The control and treated samples were immersed in ethanol and distilled water for 15 min each, and put into a 24-multiwell plate (Nunc, Rochester, NY, USA) with 1 mL bacterial suspension at 37 °C for 2 h. Afterwards, the samples were washed thrice with phosphate buffered solution (PBS) to wash off the nonadherent bacteria. The adhered bacteria were collected, sonicating the samples in 1 mL sterile PBS for 5 min. The PBS was serially diluted, and the diluted bacterial suspensions were seeded onto agar plates supplemented with BHI medium. The agar plates were then incubated at 37 °C for 24 h, and the CFUs were counted.

2.4. Statistical Analysis

Data collected from the antibacterial assay were statistically analyzed. All quantitative values were presented as mean ± standard deviation (SD). All experiments were performed using three replicates. Tukey’s test was applied for comparing the mean of each group with the mean of the control group, and the means of all groups in pairs with a level of significance p-value < 0.05.

3. Results and Discussion

The characteristics and properties of the obtained nanoparticles were investigated, and the results analyzed concerning the influence of different parameters in the ablation process.

3.1. Ablation Rate

In order to ensure that the same quantity of ablated material was produced for each condition, the ablation time was carefully adjusted, being required to be at a different duration for each processing condition (see Table 2). This information gives us an idea about the efficiency of the process depending on the laser source and the atmosphere used, and also makes it possible to analyze the influence of time on the resultant nanoparticles.
As detailed in Table 2, the Green-Nanosecond laser requires more than twice as long as the IR–Picosecond to ablate the same amount of material from the copper plate surface. These results evidence the influence of laser parameters on the process. According to previous works, the ablation rate of pure metals is higher at low fluence due to the plasma shielding effect [18]. During the laser–matter interaction, material from the surface of the target is ejected and the plasma plume appears. This plasma reaches temperatures of tens of thousands Kelvin in the ablation process, but it is even higher in case of high fluences. When this occurs, as a result of the temperature increase, the plasma expands, and a protective shield on the upper surface of the material appears [19]. In addition, the absorption coefficient of the copper is higher for the 532 nm (green) than for the 1064 nm (invisible) wavelength, leading to a self-absorption process, where part of the incoming laser radiation is absorbed by the ablated material [20]. In the aforementioned processes (plasma shielding and self-absorption), the ablated material absorbs part of the incoming laser radiation, and consequently, the energy which reaches the surface is attenuated. Both phenomena have a great influence on the plasma development, and consequently on the amount of the ablated material.
Although laser parameters such as laser fluence, wavelength and pulse duration are important for controlling the process, the ablation environment determines to a large extent the laser–material interaction [21,22]. In this sense, the ablation process seems to be more productive in open air than in argon. This is likely due to the presence of oxygen and the high reactivity of copper. With about 20% of the background, air seems to contribute to increase the ablation efficiency by means of an exothermal reaction. As it was addressed by other authors, oxygen molecules dissociated in the process due to the high temperatures, and oxidized the surface of the target favoring the reaction and the heating of the material [18]. In addition, the atomic weight of the gaseous media has a great influence upon the plasma development. In this sense, Ar with a higher atomic weight than air conduces to more confinement of the plasma plume and a slow expansion.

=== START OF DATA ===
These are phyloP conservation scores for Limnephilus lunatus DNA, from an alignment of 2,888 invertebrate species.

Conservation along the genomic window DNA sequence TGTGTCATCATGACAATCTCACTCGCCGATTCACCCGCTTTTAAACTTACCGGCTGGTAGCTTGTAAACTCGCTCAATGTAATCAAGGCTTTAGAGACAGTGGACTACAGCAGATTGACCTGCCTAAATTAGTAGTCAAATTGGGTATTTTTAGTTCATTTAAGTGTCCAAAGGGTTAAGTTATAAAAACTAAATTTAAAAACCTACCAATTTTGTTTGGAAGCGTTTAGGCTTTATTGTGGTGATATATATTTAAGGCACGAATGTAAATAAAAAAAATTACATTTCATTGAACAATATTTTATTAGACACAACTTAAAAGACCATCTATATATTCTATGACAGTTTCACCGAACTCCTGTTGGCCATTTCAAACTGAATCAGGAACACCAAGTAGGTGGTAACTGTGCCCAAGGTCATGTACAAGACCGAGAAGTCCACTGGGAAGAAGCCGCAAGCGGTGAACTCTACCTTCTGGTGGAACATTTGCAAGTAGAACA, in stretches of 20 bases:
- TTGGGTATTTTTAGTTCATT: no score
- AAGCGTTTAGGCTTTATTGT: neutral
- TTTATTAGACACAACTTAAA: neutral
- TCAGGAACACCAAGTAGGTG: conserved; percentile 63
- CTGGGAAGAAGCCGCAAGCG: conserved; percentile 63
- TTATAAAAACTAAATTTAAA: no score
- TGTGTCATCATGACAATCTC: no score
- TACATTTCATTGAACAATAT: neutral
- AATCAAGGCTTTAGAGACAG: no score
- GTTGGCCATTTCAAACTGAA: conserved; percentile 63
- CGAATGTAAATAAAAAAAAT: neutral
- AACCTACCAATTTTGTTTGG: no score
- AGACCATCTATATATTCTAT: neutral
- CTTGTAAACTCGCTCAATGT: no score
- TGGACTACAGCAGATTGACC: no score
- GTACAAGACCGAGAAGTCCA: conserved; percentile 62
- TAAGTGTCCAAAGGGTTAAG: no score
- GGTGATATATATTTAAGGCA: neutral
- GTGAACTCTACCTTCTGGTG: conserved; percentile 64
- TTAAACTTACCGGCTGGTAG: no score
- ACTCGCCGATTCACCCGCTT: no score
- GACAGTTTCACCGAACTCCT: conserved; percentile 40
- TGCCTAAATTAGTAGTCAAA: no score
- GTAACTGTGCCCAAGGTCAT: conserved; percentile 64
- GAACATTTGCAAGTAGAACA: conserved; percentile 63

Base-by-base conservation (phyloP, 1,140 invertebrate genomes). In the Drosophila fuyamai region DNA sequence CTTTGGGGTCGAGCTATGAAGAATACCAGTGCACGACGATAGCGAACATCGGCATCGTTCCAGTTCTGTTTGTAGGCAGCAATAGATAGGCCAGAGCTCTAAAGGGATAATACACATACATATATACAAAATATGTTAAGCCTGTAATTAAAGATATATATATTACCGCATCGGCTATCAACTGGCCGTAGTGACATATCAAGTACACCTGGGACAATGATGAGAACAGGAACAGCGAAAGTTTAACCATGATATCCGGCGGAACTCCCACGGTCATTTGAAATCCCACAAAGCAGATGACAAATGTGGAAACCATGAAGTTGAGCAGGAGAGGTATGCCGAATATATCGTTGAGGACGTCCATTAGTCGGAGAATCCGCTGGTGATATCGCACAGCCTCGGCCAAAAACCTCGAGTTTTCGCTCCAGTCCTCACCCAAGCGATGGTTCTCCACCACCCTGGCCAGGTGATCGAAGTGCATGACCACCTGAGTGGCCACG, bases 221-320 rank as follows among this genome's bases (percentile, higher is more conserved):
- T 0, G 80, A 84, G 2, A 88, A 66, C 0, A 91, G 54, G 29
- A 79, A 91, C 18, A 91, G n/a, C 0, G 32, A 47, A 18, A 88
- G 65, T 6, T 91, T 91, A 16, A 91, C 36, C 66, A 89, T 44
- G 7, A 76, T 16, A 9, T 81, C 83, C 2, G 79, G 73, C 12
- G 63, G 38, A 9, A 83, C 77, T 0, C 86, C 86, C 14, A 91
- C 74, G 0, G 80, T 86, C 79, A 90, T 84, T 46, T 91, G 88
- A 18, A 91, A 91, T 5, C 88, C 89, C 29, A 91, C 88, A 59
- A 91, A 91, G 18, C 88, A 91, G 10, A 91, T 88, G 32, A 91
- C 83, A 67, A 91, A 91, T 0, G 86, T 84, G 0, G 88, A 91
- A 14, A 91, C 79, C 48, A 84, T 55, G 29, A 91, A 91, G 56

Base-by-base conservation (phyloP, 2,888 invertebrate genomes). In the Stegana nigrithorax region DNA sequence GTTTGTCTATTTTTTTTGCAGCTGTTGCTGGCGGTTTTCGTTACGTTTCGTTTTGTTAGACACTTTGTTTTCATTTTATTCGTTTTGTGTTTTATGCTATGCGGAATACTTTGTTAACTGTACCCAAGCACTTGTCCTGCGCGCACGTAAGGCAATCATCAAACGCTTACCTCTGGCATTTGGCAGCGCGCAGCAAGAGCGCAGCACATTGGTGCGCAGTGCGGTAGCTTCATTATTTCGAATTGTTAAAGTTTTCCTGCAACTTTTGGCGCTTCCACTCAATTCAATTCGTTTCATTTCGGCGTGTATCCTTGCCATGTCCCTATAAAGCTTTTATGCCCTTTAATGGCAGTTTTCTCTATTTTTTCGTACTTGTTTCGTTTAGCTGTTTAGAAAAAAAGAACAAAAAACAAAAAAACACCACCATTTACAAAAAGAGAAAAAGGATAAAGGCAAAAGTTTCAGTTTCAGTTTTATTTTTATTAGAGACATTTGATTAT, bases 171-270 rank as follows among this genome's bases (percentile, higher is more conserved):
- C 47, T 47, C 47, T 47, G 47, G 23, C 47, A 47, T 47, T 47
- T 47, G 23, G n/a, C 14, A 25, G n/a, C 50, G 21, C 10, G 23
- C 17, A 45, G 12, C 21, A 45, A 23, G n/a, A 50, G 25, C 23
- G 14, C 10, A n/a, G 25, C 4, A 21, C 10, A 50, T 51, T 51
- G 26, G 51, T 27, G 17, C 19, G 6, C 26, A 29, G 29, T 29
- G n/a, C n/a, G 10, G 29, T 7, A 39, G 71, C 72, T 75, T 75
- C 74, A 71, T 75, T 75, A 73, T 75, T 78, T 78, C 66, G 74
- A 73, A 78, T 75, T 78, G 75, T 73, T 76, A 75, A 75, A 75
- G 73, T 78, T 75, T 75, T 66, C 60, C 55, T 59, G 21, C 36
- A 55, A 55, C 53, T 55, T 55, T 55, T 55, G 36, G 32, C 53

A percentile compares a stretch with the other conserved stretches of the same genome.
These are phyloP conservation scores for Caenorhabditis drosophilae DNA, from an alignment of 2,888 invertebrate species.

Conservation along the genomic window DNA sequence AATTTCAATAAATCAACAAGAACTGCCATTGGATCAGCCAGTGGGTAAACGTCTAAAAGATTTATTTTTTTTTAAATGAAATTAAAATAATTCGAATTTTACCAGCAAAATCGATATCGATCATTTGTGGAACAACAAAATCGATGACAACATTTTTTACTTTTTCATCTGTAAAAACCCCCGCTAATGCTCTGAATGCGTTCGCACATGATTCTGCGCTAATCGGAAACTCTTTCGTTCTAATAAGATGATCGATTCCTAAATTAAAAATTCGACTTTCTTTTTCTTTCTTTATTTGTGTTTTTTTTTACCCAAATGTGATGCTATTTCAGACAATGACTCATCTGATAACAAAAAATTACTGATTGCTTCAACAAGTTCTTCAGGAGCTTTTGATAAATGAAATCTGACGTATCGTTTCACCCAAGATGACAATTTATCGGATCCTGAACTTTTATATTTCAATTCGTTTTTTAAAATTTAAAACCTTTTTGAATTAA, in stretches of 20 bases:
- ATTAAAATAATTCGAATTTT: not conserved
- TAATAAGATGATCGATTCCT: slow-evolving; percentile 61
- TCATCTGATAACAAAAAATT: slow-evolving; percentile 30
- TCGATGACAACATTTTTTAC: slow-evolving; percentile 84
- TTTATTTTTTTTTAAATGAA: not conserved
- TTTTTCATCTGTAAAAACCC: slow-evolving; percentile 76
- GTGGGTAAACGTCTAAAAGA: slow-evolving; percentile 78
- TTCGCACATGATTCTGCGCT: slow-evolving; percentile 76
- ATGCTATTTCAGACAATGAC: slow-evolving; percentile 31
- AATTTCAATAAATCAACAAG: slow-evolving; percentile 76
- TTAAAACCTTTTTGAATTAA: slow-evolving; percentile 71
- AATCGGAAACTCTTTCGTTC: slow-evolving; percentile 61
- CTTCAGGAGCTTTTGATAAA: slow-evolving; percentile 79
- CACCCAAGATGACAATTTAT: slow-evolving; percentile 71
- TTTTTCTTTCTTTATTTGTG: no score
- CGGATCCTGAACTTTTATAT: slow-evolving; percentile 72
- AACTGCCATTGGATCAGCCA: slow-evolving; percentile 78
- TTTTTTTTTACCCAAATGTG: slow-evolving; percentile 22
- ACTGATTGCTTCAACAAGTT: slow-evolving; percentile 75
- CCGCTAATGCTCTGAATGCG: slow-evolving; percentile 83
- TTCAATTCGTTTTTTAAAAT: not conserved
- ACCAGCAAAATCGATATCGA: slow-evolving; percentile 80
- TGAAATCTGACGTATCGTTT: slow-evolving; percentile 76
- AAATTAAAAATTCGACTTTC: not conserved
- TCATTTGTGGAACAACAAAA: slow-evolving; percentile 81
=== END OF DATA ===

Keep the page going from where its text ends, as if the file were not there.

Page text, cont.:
3.2. Physicochemical Characterization of the Film

FIB-prepared cross-section shows the arrangement of the deposited nanoparticles on the titanium surface (Figure 2A,B). SEM micrographs show micrometer nanoparticles immersed inside a spongy coating of small nanoparticles. The adhesion between titanium and nanoparticles seems to be weak due to the small contact surface between them.
EDS performed confirms the composition of the coating.

3.3. Characterization of the Obtained Nanoparticles

3.3.1. Size and Morphology

Several images were recorded and used to perform an analysis of morphology and size distribution. As reference, a FESEM image of the Titanium substrate surface was also acquired (see Figure 3).
Figure 4 shows the aspect of the obtained copper nanoparticles anchored on the titanium surface at low magnification.
Note that large particles can be observed on the titanium surface. This result is a common consequence of laser ablation due to the formation mechanism of nanoparticles. When laser pulses of high intensity strike on the copper target, the temperature of the interaction zone is increased up to its boiling point, leading to an explosive boiling, where nanodroplets together with ionized matter (ions, clusters, free atoms) are ejected from the target to the substrate surface. These nanodroplets, can form spherical micrometric and submicrometric particles and solidify on the substrate, while the ionized matter nucleates and grows. The EDS analysis confirms that even the micrometric particles are copper or copper oxide.
TEM micrographs of the obtained copper nanoparticles are shown in Figure 5.
As can be observed at higher magnification, copper nanoparticles obtained by laser ablation exhibit a rounded shape with a high tendency to agglomerate, forming chain-like structures. This is because of the metallic nature of the starting material and the formation mechanism of the nanoparticles. Concurrently with the nucleation and growth process of nanoparticles, the absorbed radiation increases the temperature of the already formed NPs above the melting point, melting and joining with others by coalescence, leading to the formation of chain-like structures.